In romantic relationships it is quite natural for partners to be mildly possessive about each other and jealous of other objects of attention. In fact, taken in small doses jealousy helps partners to appreciate each other and not to take the other person for granted. However, when the jealousy is directed against someone from the past, it may be far more difficult to explain or cope with it. Here are a few tips on dealing with retroactive jealousy when it seems endanger your relationship.
When you are jealous of your partner’s past
There are many situations where you may find yourself consumed by retroactive jealousy and obsess about your partner’s past relationships. For instance you may not be able to stop dwelling over the fact that your partner’s ex had a better paying job than you do, or fantasizing if he/she was better in bed with your partner than you are. If such obsessions are allowed a free run, they are not only likely to result in significant psychological issues for you but may even result in ruining your relationship. Worst of all, when you give way to retroactive jealousy, you are starting a vicious circle. When you come upon a high school class photograph where your partner is standing together with a former sweetheart, you obsess whether the two have still a thing going on. On accusing your partner, he/she will either be hurt at your lack of trust or idly start wondering if he/she should get back in touch with her/him on the sly. By accusing your partner of something he/she has not even done, you will only be making him/her unnecessarily defensive or secretive and thus lead him/her into actions which further make you jealous and suspicious.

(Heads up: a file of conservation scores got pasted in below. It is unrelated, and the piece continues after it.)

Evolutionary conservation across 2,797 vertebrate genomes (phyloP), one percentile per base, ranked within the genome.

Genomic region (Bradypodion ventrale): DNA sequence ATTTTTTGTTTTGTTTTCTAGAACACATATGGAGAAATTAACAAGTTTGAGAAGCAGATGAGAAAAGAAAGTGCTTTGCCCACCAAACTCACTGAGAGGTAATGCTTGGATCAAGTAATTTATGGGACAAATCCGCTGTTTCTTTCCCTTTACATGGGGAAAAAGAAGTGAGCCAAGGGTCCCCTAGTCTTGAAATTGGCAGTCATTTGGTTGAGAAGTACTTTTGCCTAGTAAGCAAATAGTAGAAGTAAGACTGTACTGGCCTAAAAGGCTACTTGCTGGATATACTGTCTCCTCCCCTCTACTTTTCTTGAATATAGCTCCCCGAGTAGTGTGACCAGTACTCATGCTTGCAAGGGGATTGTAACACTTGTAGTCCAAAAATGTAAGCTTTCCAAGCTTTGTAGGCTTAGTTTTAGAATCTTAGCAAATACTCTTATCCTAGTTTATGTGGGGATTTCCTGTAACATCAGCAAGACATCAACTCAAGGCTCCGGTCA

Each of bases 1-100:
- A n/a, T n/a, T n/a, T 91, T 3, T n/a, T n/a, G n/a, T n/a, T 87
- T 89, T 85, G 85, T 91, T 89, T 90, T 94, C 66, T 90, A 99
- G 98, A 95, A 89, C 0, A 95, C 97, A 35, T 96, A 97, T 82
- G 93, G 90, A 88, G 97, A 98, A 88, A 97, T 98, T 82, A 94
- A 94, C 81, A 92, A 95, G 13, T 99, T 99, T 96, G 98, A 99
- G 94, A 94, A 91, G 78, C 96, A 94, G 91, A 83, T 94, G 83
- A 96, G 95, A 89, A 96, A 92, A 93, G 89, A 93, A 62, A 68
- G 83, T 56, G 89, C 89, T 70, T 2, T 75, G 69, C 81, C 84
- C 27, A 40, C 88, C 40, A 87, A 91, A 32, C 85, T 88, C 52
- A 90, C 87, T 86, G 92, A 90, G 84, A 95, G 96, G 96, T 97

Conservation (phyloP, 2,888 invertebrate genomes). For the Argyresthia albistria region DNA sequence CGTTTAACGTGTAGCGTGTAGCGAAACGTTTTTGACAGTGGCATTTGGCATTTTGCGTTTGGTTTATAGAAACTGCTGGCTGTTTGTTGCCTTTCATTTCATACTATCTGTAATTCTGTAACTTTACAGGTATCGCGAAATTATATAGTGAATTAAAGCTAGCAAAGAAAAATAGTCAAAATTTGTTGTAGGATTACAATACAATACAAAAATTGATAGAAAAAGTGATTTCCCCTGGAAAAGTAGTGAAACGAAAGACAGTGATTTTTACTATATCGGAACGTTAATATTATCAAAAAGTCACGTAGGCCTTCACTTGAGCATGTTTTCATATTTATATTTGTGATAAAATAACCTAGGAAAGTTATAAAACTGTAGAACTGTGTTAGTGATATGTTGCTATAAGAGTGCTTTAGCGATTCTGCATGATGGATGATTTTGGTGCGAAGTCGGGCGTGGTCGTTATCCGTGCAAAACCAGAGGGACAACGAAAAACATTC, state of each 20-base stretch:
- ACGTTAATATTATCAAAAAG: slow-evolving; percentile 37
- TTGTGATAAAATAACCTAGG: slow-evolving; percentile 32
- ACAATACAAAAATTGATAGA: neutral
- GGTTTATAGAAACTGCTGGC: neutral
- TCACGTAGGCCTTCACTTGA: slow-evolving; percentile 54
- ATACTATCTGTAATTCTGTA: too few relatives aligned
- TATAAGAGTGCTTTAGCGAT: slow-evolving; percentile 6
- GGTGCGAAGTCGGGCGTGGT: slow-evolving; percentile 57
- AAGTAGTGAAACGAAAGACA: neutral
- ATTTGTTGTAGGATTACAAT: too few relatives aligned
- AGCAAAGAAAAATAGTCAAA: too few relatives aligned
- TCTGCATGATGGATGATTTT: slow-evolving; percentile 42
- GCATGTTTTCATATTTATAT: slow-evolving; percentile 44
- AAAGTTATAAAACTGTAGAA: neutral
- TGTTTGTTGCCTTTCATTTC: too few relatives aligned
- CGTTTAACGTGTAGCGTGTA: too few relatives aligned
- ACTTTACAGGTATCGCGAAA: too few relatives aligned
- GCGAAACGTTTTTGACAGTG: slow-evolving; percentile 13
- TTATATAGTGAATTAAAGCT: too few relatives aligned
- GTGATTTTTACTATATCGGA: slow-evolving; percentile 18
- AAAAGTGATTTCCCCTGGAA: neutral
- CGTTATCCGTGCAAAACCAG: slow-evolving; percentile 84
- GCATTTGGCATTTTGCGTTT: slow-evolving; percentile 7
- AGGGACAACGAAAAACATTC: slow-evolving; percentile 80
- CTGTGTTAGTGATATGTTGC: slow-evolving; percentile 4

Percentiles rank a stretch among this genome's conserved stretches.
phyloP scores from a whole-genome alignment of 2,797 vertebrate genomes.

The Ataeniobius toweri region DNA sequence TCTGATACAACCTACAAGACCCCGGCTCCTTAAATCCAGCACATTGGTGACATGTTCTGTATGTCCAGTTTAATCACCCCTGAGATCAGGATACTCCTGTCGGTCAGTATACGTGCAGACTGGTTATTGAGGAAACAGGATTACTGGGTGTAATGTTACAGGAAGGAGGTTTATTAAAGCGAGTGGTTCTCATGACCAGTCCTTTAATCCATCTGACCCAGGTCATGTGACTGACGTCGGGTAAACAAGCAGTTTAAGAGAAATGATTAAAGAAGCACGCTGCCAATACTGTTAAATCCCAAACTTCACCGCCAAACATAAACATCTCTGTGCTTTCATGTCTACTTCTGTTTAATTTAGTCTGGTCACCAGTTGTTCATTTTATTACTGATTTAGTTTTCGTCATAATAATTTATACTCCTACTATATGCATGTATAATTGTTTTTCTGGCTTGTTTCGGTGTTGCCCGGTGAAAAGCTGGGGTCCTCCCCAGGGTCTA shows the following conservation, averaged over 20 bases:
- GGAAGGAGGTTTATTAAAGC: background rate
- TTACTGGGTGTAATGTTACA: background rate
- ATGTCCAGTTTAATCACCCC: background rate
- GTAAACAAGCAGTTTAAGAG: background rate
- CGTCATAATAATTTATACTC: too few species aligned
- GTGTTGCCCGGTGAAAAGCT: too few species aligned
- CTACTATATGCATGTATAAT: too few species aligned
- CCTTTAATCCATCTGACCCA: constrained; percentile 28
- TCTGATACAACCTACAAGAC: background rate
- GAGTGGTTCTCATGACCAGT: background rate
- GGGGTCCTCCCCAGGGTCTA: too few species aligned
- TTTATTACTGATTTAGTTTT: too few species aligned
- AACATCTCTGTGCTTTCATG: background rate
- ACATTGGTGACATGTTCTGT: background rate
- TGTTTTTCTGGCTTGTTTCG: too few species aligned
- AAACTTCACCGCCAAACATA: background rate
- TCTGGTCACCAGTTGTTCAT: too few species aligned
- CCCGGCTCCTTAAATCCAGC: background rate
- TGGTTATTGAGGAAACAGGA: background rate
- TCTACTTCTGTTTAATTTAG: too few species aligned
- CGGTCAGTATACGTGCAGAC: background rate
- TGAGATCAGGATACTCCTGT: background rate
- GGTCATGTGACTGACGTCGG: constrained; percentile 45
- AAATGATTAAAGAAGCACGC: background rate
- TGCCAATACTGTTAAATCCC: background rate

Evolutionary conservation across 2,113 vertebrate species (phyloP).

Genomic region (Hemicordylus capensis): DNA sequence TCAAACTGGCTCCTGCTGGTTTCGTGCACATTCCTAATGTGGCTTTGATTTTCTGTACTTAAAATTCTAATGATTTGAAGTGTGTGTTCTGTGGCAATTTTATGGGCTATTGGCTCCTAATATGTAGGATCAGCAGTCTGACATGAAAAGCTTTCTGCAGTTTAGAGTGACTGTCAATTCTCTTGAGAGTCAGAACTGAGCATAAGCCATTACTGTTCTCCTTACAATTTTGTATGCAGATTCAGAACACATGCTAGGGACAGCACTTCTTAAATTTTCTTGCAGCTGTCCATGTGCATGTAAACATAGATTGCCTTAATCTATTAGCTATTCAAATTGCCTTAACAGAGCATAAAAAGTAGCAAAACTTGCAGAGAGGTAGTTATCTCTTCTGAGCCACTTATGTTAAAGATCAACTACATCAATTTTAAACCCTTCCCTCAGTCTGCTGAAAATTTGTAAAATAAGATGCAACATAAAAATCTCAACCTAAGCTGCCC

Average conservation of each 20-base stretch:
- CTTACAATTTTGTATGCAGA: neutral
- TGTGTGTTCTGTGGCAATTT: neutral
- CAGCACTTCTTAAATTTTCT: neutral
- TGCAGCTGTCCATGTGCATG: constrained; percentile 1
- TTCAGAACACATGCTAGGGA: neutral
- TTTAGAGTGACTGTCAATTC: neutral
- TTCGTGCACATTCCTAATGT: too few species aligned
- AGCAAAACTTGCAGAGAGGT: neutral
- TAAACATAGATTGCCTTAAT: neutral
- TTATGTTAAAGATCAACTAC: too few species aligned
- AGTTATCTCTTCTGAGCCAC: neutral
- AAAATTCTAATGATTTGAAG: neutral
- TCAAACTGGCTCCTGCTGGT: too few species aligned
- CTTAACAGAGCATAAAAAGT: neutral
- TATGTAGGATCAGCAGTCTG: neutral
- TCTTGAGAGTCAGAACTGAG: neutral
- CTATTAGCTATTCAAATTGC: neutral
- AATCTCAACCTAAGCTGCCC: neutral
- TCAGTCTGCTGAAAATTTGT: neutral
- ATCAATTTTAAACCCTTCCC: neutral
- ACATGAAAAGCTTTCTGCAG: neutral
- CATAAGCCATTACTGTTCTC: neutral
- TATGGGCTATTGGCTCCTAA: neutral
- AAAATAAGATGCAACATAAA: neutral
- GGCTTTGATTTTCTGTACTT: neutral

The first step to solve retroactive jealousy is to acknowledge that this is not a problem that is being caused by your partner, nor are his/her previous partners responsible for your negative emotions. Instead you need to recognize and acknowledge that the site of the real conflict is within you and it is your own sense of insecurity which you are projecting onto your partner that lies at the root of retroactive jealousy.
Unfortunately overcoming retroactive jealousy is far more difficult that simply admitting that you have a problem. The first thing you can do of course is to hold back. The problem with jealousy is that even when you know it is wrong to feel this way, the emotion is often too strong to control and leads you to say or do things which you regret later. Even so, the next time when you feel being overcome by jealousy of your partner’s ex make every effort to restrain yourself– don’t say anything, roll your eyes or even give your partner the silent treatment. Act as normally as possible and even fake an understanding or trusting nature.
In a relationship, feelings of jealousy usually originate from the perception that your partner is paying more attention to someone or something and that you are the rightful claimant to that attention. In retroactive jealousy though, the object of obsession is usually a person from your partner’s past. In order to check your negative feelings, observe the situations that trigger it off, like an office lunch where you know his ex will be present or an upcoming school function where your partner’s kids’ mom/dad is expected to attend. Ask yourself what exactly are you worried about these scenarios – that he/she will be spending more time away from you or the possibility of bonding with an ex – and then consider in a cool and logical way whether your fears are warranted and if your partner has given any proof in words or behavior to feel so distrustful. If not, then tell yourself that there is nothing to feel jealous of and if yes, then you know what issues need to be addressed in your relationship.